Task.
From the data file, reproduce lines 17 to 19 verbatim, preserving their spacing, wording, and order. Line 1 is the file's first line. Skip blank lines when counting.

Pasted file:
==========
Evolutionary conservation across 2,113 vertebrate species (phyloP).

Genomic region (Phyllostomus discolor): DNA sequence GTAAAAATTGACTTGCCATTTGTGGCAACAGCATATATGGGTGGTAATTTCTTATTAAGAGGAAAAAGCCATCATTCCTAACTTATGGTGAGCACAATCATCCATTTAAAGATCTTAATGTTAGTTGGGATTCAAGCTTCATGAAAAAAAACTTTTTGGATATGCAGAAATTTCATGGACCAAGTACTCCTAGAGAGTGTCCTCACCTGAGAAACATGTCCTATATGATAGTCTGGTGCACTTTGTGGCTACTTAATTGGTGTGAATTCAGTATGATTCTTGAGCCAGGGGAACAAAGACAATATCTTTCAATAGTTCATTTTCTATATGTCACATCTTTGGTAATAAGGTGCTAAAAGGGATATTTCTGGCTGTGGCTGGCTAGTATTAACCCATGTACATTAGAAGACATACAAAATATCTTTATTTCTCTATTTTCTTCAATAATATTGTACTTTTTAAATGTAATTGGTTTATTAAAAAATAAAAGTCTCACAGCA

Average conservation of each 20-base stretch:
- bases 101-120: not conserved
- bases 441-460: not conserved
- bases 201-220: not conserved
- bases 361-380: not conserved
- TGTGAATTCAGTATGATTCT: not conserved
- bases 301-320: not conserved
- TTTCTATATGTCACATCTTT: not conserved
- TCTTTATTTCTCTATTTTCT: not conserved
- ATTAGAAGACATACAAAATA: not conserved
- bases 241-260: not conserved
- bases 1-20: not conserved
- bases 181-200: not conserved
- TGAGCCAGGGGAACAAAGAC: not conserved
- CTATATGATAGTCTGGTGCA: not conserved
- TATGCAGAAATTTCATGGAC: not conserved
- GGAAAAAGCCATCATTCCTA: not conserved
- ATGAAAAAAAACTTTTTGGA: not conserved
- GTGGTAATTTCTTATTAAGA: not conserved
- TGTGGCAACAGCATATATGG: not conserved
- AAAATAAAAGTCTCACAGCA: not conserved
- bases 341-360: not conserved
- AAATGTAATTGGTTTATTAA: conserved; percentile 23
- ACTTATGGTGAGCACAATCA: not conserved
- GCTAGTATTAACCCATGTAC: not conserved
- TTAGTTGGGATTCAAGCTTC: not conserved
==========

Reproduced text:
- CTATATGATAGTCTGGTGCA: not conserved
- TATGCAGAAATTTCATGGAC: not conserved
- GGAAAAAGCCATCATTCCTA: not conserved